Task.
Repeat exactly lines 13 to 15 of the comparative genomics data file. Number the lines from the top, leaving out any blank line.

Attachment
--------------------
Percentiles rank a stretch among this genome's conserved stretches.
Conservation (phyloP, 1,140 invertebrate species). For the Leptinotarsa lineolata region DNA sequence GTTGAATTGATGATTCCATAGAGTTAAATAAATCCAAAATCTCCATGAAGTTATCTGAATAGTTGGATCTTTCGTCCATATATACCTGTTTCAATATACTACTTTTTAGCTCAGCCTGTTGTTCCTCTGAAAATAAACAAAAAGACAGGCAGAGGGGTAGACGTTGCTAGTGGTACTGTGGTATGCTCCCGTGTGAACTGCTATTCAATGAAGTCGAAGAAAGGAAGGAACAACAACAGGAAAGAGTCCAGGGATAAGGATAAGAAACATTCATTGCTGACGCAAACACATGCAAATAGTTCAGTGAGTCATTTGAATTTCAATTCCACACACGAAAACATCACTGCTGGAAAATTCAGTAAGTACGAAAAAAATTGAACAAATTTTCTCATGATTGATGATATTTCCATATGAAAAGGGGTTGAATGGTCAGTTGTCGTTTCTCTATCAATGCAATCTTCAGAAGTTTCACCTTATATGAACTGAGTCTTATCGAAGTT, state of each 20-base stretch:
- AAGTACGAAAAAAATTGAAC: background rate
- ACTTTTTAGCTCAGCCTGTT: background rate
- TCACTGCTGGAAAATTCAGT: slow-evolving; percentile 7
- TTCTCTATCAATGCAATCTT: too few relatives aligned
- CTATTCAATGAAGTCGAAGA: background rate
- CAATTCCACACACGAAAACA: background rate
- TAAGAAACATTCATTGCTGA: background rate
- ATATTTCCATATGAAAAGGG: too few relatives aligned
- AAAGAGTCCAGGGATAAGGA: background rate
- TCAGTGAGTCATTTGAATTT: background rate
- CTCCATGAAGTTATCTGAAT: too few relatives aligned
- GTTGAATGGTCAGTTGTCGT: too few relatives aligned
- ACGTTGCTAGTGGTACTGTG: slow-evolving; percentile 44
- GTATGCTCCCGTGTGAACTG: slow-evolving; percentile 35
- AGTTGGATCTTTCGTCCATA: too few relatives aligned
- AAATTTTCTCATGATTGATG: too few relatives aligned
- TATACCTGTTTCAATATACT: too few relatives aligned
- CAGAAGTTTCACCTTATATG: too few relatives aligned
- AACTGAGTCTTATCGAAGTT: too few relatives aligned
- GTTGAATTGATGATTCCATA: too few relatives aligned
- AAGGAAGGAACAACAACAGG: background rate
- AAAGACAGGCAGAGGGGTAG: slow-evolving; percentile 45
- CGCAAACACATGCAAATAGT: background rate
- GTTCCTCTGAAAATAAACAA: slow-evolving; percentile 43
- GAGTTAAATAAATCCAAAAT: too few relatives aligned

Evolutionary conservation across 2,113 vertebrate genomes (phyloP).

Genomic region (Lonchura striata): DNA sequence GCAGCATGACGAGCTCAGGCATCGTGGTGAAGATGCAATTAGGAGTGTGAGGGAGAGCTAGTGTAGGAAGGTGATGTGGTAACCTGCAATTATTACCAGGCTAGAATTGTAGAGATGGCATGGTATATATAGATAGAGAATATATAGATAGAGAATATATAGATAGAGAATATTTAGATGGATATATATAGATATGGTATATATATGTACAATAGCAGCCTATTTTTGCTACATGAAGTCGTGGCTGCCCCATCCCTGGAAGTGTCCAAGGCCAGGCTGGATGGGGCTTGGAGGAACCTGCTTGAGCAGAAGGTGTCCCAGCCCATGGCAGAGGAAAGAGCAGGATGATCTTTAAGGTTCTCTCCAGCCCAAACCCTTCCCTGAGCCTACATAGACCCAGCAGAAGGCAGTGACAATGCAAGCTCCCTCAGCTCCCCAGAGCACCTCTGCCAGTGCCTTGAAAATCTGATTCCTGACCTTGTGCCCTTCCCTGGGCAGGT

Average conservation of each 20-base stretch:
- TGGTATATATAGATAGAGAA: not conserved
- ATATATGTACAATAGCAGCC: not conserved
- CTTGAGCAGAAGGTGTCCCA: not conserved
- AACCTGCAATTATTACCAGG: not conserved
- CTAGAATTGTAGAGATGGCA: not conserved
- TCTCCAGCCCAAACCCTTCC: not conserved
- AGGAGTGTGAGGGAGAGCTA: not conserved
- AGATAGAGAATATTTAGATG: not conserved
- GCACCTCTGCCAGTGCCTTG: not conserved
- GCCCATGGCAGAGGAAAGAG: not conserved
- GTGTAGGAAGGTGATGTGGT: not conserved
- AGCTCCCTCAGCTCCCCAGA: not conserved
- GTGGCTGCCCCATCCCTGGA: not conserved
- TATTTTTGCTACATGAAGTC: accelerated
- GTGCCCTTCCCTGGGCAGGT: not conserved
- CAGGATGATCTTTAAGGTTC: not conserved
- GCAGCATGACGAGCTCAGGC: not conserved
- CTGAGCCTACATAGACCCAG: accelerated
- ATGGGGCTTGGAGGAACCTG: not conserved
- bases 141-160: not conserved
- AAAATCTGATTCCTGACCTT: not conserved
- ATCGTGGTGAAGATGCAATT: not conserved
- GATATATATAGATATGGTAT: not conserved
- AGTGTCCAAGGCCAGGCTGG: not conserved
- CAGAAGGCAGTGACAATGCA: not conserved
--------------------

- CTCCATGAAGTTATCTGAAT: too few relatives aligned
- GTTGAATGGTCAGTTGTCGT: too few relatives aligned
- ACGTTGCTAGTGGTACTGTG: slow-evolving; percentile 44